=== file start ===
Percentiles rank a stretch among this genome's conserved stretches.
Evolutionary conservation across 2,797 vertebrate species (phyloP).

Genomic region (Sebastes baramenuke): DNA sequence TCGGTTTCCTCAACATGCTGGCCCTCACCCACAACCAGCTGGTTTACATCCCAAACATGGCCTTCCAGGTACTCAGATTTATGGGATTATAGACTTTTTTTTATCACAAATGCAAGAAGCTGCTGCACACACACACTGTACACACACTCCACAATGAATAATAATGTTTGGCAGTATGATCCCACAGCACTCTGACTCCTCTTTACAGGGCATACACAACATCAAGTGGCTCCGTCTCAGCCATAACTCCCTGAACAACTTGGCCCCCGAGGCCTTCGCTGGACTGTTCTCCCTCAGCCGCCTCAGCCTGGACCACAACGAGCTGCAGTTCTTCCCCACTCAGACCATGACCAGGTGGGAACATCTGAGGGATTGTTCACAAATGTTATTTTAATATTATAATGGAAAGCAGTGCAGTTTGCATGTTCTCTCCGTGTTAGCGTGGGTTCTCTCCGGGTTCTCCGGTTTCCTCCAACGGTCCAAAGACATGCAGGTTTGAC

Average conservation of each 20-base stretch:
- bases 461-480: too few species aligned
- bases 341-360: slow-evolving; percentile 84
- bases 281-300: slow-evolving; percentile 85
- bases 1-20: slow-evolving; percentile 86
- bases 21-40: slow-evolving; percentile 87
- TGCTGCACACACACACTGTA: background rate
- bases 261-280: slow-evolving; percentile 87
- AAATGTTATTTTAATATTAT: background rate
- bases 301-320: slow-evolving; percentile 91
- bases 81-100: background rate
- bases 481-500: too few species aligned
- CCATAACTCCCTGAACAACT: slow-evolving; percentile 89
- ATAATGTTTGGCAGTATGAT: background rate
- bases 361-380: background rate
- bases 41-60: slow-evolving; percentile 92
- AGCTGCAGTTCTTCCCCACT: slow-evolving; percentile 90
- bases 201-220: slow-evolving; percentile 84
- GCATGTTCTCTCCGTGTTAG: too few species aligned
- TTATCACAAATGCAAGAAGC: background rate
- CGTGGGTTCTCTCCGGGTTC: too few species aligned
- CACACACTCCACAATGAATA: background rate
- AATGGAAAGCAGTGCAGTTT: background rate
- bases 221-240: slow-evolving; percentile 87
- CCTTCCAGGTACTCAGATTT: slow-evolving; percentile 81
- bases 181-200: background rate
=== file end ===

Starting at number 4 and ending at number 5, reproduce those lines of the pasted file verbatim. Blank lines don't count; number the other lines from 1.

Average conservation of each 20-base stretch:
- bases 461-480: too few species aligned